COS 177-7 - Mapping Ecosystem Services to Human Well-being (MESH): A new toolkit to support integrated landscape managemen

Friday, August 11, 2017: 10:10 AM
B110-111, Oregon Convention Center
Justin A. Johnson, Institute on the Environment, University of Minnesota, St. Paul, MN, Sylvia L. R. Wood, Temperate Forest Ecology, Universite de Quebec en Outaouais, Ripon, QC, Canada, Sarah Jones, Agroecology, Bioversity International, Montpellier, France and Fabrice DeClerck, Agrobiodiversity and Ecosystem Services, Bioversity International, Montpellier, France

Socio-ecological systems approaches to environmental conservation and management are emerging that recognize both human impact and dependencies on environmental condition and quality. Current dialogue around the Sustainable Development Goals (SDG’s) emphasizes the global and multi-dimensional nature of sustainability and is paving the way for systems-based approaches to these challenges. In light of this, policy-makers are increasingly tasked with fostering improved multifunctionality within landscapes to meet a myriad of environmental and social goals. To operationalize an SES approach in policy planning requires improving our capacity to articulate the impact of conservation and development interventions on both ecosystem change and human well-being across landscapes. Yet, the integrated nature of and interaction between multiple planning goals are challenging to assess without similarly integrated assessment tools. Here, we present an integrated modelling toolkit designed to quantify and illustrate trade-offs and synergies across ecosystem services for different land use and management scenarios under multi-objective goal setting.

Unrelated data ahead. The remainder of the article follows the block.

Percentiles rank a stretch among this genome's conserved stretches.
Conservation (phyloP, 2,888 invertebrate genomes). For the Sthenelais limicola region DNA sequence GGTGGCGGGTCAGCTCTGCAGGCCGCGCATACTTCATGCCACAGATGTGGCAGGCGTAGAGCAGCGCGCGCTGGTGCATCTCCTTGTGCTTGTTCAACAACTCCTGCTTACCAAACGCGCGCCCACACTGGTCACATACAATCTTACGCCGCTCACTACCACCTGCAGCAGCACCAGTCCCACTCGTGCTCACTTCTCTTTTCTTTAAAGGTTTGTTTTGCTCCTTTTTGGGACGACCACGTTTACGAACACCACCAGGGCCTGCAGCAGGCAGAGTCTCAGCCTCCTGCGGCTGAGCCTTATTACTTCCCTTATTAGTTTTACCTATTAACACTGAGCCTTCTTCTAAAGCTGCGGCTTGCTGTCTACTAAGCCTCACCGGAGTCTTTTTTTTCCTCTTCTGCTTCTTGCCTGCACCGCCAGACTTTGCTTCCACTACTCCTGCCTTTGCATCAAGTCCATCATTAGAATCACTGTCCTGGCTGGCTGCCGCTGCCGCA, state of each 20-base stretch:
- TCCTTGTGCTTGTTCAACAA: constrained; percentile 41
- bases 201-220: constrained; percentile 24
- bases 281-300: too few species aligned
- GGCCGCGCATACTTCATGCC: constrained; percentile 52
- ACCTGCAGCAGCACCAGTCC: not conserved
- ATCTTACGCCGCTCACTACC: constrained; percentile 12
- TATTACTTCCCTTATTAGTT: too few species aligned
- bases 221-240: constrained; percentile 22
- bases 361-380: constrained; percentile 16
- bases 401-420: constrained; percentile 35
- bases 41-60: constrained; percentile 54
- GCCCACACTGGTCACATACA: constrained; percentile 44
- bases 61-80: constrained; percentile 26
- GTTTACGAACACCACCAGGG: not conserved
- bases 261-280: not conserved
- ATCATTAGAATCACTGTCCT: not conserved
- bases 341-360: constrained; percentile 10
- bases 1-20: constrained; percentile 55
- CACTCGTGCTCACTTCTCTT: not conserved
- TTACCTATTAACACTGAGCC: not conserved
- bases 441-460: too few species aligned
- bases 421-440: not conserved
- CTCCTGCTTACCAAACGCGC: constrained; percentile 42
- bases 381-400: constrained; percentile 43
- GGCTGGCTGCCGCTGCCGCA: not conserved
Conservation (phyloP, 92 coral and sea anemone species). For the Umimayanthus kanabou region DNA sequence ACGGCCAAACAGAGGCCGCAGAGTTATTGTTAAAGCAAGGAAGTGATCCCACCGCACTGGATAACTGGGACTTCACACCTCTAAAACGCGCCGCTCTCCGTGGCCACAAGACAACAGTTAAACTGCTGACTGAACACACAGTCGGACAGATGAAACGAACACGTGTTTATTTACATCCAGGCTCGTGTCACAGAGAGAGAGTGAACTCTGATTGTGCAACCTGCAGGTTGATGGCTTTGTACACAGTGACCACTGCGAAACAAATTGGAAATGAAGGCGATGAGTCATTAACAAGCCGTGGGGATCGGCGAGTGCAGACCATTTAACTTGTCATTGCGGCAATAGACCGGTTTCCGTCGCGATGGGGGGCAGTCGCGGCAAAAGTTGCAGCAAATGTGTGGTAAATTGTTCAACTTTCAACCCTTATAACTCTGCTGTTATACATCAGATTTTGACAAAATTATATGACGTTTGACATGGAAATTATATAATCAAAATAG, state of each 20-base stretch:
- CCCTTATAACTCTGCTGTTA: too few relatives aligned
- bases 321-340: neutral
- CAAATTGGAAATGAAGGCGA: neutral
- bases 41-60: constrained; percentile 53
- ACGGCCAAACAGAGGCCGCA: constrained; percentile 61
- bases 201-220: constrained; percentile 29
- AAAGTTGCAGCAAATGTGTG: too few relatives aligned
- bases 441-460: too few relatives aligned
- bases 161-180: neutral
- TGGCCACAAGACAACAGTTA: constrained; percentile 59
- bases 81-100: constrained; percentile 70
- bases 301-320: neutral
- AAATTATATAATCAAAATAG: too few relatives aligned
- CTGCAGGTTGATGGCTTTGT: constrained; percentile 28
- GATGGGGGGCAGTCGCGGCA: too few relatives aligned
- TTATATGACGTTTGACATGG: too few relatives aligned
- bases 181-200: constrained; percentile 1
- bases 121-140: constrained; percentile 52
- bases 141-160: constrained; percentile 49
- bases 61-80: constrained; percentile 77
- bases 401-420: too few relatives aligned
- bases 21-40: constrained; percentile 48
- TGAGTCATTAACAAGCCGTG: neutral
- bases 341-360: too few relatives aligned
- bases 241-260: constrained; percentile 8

We demonstrate the structure and operationalization of the ‘Mapping Ecosystem Services to Human well-being’ (MESH) toolkit and its functioning using an existing management intervention under consideration by the Volta Basin Authority in West Africa. MESH supports an integrative modeling approach by i) including data-acquisition and processing tools directly into the platform, ii) evaluating multiple ecosystem service production function models within a flexible plugin framework, and iii) using a marginal ecosystem service ranking across objectives to identify ‘multifunctional’ intervention sites. The toolkit was designed in consultation with multi-sector regional and national-level stakeholders from the Nile and Volta basins tasked with making investment and intervention decisions that substantially alter landscapes in each basin. Our results compare planning outcomes that prioritize for individual policy objectives versus integrated multi-objective planning approach to landscape management for ecological protection and restoration. We find that using multi-objective planning can achieve greater coherence and synergy in ecosystem service outcomes than single objective approaches.